Photo/Illutration A B-1B strategic bomber flying over Seongnam in South Korea's Gyeonggi province in October 2017. (Asahi Shimbun file photo)

Around the time Joe Biden was giving his victory speech in Delaware as U.S. president-elect on Nov. 8, two B-1B strategic bombers took off from Andersen U.S. Air Force Base in Guam and set a course for the South China Sea.

The aircraft subsequently flew over the Bashi Channel between Y'Ami Island in the Philippines and Taiwan's Orchid Island, then cut across the South China Sea from north to south, according to an official with U.S. Forces in Japan.

“The United States conducted this operation to warn China not to take any provocative action against the United States and its allies during this political transition period,” a White House official told The Asahi Shimbun via video conference.

There were fears of a prolonged power vacuum in the United States after President Donald Trump contested the election outcome, which officials feared could affect the balance of power between U.S. and Chinese armed forces deployed in the region.


U.S. officials had reason to be alarmed, given that four months after the U.S. presidential election of 2000 a Chinese fighter jet collided with a U.S. reconnaissance aircraft over the South China Sea.

At the time, the United States was embroiled in a voter recount issue that was settled 36 days after voting day when Al Gore was forced to concede to George W. Bush despite having won a majority of votes.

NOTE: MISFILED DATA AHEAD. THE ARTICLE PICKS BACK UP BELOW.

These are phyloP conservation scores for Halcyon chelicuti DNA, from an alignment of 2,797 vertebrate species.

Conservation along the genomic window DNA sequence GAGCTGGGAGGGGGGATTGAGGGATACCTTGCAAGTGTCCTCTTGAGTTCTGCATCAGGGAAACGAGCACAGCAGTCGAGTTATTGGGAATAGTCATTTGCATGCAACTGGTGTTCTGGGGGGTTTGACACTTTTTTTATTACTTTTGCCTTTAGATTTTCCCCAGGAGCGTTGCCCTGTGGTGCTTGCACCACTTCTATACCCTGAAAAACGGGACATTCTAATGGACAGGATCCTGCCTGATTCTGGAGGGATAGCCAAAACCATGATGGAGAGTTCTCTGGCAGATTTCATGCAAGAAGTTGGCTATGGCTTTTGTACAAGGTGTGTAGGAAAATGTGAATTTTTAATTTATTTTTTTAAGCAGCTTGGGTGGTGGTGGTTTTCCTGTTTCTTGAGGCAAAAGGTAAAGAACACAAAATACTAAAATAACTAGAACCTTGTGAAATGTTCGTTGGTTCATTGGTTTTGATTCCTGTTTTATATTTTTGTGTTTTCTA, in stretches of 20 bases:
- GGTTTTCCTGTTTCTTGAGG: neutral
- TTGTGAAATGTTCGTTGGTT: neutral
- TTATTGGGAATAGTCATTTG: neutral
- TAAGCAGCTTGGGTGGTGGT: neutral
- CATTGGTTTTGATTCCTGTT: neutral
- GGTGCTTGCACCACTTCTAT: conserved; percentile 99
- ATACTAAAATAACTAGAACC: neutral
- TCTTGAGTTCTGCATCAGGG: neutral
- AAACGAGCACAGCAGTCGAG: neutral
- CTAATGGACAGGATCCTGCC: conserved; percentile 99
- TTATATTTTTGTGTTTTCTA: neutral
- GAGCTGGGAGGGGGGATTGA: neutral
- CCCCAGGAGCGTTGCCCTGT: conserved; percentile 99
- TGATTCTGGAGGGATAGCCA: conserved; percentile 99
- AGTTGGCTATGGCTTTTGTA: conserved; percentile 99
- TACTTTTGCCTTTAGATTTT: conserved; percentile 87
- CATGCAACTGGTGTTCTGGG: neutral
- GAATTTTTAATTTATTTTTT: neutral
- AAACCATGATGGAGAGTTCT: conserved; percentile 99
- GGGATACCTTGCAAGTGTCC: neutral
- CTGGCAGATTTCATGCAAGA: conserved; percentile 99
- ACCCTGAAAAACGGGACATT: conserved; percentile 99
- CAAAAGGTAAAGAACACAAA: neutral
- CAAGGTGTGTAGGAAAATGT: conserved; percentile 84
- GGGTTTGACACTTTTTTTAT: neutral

This time around, Washington, along with the Pentagon, felt unnerved by the political instability arising from the Trump camp’s refusal to accept defeat and heightened military tension areas around China.

In July, U.S. military forces dispatched three aircraft carrier fleets to the South China Sea and East China Sea and held military drills in the South China Sea and around Taiwan.

The United States sent only two aircraft carriers to the area during the Taiwan Strait Crisis of the mid-1990s, when ties between Washington and Beijing were at their most tense level since they established diplomatic relations in 1979.

China, for its part, also carried out its own military drills in adjacent waters.

On Aug. 26, China launched two DF-21D and two DF-26 ballistic missiles into the South China Sea. The DF-21D is designed to track and destroy U.S. aircraft carriers, whereas the DF-26 is thought to be capable of reaching Guam. China's decision to launch state-of-the-art ballistic missiles into the disputed waters ratcheted up tensions to an unprecedented level.

“Military tensions between the United States and China are at their most highly charged since the Cold War ended,” observed Katsutoshi Kawano, former chief of staff of the Joint Staff with Japan’s Self-Defense Forces. “An accidental military encounter was a real fear.”

The Trump administration’s closer relationship with Taiwan was among the triggers for the latest rise in tensions although the back story is more complicated.

Under President Xi Jinping, China embarked on a progressive military buildup. One of the hallmarks was to establish the Strategic Support Force to give it control of cyberspace and outer space as well as the Rocket Force, which has overall responsibility for launching ballistic missiles.

“The electronic warfare and antisatellite capabilities of the People’s Liberation Army have already overtaken the United States,” a U.S. military official said.

Alarmed by the development, the U.S. Defense Department defined China as a “strategic competitor” in the National Defense Strategy it released in January 2018.